Naval Research sends scientists to Arctic ice camp

ARCTIC News from the Office of Naval Research Released 4/23/03

In late March, the U.S. Navy established a camp on a severe and unforgivingly cold stretch of ice about 150 miles north of Deadhorse, Alaska. While most of us were looking forward to the long, hot, sultry days of summer, nearly 30 scientists eagerly accepted an Office of Naval Research invitation to head to the Arctic camp to study ice, sea, and atmosphere. 

An interdisciplinary team of research scientists is focusing on the physical, biological, and chemical environment of the ice-covered ocean, and will provide the first late winter data on sea ice in the Beaufort Sea since 1997. Ice Experiment 03, dubbed ICEX 03, will assess both current conditions and dramatic interannual changes in the Arctic – such as decreased thickness and extent of the ice pack cover – that have affected the region over the past decade.

Take temperature for instance. “Rapid change in Arctic temperature is like the canary in the coal mine,” explains Dennis Conlon, Arctic scientist at ONR. “Arctic ice cover affects Earth’s temperature. The less ice there is to reflect sunlight back into space, the warmer we get. This ice camp gives researchers the chance to gather data and to help the Navy better understand the Arctic operational environment.”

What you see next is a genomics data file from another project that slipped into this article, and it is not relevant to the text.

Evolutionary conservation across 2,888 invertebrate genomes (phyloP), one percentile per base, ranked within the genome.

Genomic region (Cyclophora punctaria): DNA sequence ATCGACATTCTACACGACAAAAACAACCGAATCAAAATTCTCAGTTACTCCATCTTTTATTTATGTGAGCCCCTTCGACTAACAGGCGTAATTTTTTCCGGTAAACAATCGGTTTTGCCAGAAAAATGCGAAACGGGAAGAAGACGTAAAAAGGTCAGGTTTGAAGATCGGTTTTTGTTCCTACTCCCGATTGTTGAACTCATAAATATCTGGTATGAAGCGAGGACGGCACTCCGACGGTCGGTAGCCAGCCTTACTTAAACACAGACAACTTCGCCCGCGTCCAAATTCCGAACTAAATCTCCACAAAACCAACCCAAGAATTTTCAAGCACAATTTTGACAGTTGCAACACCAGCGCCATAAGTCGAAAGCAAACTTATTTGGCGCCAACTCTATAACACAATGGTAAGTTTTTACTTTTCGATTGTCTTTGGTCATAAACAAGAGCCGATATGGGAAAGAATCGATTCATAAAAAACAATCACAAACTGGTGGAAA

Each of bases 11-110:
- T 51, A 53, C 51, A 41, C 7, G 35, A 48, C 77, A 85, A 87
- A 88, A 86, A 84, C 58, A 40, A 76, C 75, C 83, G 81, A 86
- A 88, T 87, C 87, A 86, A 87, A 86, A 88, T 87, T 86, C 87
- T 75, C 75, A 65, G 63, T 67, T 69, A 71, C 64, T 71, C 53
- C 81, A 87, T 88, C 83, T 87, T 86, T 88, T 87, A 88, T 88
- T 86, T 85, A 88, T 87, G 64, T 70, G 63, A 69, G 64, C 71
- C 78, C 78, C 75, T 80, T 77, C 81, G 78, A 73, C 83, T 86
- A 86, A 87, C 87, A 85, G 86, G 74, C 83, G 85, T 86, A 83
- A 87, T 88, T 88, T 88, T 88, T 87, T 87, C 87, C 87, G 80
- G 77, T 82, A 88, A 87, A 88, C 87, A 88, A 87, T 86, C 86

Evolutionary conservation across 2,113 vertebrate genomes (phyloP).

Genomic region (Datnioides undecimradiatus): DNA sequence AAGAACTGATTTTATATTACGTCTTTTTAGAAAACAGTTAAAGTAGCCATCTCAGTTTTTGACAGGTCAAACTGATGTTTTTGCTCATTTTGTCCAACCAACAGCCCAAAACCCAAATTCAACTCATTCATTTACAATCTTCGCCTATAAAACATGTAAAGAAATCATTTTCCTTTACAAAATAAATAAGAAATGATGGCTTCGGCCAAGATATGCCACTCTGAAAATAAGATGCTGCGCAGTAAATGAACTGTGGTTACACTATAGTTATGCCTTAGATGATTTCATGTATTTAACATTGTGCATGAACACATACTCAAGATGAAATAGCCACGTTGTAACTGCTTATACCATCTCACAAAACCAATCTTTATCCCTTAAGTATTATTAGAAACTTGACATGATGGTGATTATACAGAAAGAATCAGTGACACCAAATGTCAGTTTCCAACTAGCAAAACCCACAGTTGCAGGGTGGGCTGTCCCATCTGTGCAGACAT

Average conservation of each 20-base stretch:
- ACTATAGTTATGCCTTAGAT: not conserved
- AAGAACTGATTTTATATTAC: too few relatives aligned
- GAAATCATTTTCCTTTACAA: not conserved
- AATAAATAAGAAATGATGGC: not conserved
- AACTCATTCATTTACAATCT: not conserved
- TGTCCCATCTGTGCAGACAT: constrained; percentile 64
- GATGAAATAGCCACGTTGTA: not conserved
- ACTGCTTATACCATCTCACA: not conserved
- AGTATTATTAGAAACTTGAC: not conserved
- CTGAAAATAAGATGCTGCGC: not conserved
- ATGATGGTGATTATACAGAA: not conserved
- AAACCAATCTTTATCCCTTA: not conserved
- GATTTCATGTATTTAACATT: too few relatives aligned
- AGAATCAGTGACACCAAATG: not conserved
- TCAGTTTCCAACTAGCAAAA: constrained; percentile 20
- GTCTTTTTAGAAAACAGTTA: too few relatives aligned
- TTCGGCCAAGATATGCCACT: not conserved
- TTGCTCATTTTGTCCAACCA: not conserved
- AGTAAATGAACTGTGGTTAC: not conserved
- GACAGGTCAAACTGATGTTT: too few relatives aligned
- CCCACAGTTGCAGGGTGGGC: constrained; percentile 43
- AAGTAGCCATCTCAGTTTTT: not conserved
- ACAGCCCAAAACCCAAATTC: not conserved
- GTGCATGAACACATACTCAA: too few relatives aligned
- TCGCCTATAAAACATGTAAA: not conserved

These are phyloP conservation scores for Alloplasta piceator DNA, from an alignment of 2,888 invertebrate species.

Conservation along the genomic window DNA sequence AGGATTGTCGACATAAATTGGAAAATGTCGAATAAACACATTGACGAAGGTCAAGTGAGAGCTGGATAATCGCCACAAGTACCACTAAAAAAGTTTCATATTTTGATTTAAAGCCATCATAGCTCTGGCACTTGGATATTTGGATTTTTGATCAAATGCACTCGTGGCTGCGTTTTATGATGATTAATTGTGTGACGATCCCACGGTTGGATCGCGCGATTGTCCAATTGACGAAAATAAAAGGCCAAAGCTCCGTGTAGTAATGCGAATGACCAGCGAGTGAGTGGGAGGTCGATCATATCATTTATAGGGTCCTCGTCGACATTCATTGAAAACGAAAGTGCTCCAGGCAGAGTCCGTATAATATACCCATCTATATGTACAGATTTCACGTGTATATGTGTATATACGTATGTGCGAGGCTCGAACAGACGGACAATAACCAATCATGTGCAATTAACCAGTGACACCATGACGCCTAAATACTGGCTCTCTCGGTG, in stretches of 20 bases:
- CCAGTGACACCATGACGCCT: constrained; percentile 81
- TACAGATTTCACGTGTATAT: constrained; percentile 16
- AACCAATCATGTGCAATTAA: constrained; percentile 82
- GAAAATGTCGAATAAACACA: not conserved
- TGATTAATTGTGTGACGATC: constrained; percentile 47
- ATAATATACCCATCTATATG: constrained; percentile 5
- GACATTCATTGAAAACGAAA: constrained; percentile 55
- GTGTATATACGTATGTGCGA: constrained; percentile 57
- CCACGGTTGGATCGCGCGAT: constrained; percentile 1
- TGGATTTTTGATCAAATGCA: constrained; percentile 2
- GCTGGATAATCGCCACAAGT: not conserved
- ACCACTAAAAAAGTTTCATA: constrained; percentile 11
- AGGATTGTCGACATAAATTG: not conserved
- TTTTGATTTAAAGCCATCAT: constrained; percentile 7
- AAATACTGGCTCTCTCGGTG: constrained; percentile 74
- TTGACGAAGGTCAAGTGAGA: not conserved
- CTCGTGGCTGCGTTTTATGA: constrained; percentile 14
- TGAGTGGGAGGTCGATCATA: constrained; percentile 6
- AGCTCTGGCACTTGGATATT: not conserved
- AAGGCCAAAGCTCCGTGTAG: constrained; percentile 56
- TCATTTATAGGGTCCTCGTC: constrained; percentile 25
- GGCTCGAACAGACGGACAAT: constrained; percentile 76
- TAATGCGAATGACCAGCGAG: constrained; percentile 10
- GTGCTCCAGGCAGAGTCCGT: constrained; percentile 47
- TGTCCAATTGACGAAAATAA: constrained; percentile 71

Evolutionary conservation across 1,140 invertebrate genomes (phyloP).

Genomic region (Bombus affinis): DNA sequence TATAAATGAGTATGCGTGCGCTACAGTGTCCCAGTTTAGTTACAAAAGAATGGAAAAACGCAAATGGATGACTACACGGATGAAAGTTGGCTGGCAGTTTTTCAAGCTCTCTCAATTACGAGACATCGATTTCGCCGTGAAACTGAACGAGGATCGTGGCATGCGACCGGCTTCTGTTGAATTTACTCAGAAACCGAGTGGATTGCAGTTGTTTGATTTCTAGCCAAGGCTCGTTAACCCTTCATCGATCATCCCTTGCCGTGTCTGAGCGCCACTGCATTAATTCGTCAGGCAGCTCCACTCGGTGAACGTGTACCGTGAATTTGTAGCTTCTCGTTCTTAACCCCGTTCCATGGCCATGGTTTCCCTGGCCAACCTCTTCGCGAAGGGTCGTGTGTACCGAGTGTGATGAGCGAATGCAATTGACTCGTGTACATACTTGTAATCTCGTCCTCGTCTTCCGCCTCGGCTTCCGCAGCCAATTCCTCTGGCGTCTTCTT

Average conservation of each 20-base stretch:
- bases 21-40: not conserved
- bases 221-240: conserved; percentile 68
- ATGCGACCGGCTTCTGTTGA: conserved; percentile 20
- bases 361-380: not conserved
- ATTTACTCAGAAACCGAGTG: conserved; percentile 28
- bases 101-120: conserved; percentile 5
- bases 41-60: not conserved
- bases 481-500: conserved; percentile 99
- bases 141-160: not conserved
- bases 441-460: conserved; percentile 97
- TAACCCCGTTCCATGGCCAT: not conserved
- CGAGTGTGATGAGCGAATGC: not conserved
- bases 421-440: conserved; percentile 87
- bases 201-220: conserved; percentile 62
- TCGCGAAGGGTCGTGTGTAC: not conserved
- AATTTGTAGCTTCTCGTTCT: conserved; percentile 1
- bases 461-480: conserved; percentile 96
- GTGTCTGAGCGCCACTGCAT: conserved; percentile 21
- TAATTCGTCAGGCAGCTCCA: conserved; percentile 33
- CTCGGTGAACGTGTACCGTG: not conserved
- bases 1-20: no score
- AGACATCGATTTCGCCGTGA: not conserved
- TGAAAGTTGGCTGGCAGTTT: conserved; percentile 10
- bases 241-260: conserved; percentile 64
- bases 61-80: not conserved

The ice camp sits on waters that are a mixture of the boundary current flowing along the continental margins around the Arctic Ocean, input from the Bering Strait, and dense waters from the shallow continental shelves. Scientists are documenting the physical conditions of these waters, including currents and the nutrients and elements they carry. One project will examine the arctic atmosphere to measure mercury levels to understand the controls of sea ice over atmospheric mercury deposition. This will contribute to our understanding of “Arctic haze” (believed to be composed of industrial pollution from lower latitudes) and the health of marine mammals in the region. 

Using data from satellites, airplanes, and in situ measurements, researchers are verifying remote sensing methods and models. Biologists are studying ice algae and its role in the Artic food web. Several projects are being undertaken as part of the Shelf-Basin Interaction (SBI) program, funded by ONR and the National Science Foundation, which aims to assess climate change in the Arctic. In addition to scientists from the National Ice Center, the Univ. of Alaska Fairbanks, the Jet Propulsion Laboratory, and other research institutions, a team of specialists studying the ice cover on Jupiter’s moon Europa will use the camp to gain “hands-on” experience with sea ice. 

In April 2001, the Office of Naval Research co-sponsored a meeting of Arctic subject matter experts from the U.S., Canada, and Great Britain in a preliminary attempt to address a range of Arctic issues. That report, and a complete list of ICEX 03 participants, is available.